Those are simple operations that should be easy to write, and are a good way to learn VHDL! Try to write something and if you have problems we can help you.Do you need synthesizable code or is it for a test bench? How are the matrices communicated to your VHDL component?
This is the code i write and actually i want to has a matrix transpose from row to column.library ieee; use ieee.std_logic_1164.all; entity transpose is port ( -- Inputs in1 : IN integer RANGE -127 TO 127; in2 : IN integer RANGE -127 TO 127; in3 : IN integer RANGE -127 TO 127; --Outputs out1 : OUT integer RANGE -127 TO 127; out2 : OUT integer RANGE -127 TO 127; out3 : OUT integer RANGE -127 TO 127; end transpose; architecture transpose of transpose is type column is range -127 to 127; type row is range -127 to 127; type matrix is array (row,column) of integer; variable prod : matrix; variable i,j : integer; begin process begin for i in -127 to 127 loop for j in -127 to 127 loop prod (i,j)<= prod (j,i); end loop; end loop; end process; end transpose; I think the error is at the array structure.Can you tell me what am wrong? Many thanks
I notice several problems here:1. arrays have to be declared like this: type some_array_t is array(a to b, c to d) of integer; --downto can be used instead of to so for you, you need type matrix is array(row'low to row'high, column'low to column'high) of integer; 2. You cannot have variables in an architecture. Variables only belong in processes, functions or procedures. You must use signals instead (you can use shared variables, but DONT go there until you know what you're doing). 3. You dont need to declare i and j, they are declared when you create the loop. I also notice with your code, nothing is connected to any inputs or outputs, is this intentional. What is your intention? to create synthesisable code or some testbenching code?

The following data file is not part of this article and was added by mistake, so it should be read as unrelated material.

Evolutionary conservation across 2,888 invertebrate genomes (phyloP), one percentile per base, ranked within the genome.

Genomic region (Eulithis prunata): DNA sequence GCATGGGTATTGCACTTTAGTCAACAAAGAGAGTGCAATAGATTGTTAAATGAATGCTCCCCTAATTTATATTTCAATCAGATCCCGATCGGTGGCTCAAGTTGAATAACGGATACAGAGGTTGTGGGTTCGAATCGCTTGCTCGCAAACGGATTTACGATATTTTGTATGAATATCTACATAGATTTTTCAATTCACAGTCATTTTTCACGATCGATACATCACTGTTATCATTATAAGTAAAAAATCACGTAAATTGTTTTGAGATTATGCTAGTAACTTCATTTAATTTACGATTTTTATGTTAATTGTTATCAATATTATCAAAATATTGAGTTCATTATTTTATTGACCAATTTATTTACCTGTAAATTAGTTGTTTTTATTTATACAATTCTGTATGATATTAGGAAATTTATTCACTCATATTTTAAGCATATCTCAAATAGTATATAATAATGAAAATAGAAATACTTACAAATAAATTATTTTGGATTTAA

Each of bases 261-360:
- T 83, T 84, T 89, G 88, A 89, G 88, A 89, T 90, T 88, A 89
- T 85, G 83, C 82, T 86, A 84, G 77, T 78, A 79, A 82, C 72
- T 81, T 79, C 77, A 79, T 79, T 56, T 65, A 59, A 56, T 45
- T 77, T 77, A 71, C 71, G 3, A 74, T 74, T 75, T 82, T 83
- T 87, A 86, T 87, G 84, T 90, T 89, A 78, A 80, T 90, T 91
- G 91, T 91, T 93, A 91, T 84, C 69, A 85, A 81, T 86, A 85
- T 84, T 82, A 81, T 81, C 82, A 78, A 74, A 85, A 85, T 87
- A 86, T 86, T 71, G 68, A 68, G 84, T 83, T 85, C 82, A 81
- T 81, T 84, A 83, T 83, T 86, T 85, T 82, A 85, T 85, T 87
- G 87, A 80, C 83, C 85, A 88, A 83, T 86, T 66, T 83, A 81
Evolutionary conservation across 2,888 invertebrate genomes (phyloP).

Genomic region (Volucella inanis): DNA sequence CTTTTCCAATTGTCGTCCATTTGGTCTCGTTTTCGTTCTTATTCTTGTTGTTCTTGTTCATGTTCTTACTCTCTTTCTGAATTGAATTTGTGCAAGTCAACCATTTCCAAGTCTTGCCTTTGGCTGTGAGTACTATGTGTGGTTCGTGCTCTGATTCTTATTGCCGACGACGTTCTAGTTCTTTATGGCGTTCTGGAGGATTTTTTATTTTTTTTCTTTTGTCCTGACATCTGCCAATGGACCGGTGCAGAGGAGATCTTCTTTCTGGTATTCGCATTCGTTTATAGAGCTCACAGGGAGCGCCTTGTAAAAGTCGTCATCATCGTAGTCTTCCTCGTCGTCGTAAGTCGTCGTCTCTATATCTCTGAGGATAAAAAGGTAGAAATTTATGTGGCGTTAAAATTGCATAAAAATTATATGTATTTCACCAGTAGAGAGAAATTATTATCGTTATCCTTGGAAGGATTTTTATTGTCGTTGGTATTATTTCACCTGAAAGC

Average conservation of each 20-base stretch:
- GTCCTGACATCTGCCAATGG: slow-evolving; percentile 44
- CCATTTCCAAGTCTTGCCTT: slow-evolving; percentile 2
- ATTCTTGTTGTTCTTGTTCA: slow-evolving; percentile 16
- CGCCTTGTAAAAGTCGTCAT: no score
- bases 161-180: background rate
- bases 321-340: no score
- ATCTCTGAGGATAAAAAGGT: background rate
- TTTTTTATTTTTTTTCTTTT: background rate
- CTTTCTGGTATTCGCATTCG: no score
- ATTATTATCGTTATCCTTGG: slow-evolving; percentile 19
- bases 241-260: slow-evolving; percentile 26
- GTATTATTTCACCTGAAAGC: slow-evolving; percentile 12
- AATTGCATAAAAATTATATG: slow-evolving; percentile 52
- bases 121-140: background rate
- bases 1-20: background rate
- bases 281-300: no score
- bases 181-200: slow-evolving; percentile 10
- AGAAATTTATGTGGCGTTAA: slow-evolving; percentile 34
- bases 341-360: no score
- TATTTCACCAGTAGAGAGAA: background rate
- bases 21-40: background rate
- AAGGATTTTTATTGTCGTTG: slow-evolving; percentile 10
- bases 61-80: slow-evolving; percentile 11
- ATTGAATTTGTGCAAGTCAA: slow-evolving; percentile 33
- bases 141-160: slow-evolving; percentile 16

using negative indexes in arrays should be valid vhdl, but still seems a bit strange. And you you sure you want to use 255*255 matrices?You could create the array type in a package and then use it for both your ports and the signals inside your architecture. The matrix size could be declared as a generic, as long as you are okay with a fixed size.
--- Quote Start --- using negative indexes in arrays should be valid vhdl, but still seems a bit strange. --- Quote End --- Not completly strange. If you're doing image processing it can make your life easier when the centre pixel (which will probably be the output location) is (0,0), rather than (128, 128), then you can use the indices as the offset. But I agree with the other comment, 256x256 is an extreme array, you're essentially transposing an entire RAM. I get the feeling the OP is a software programmer with little hardware understanding.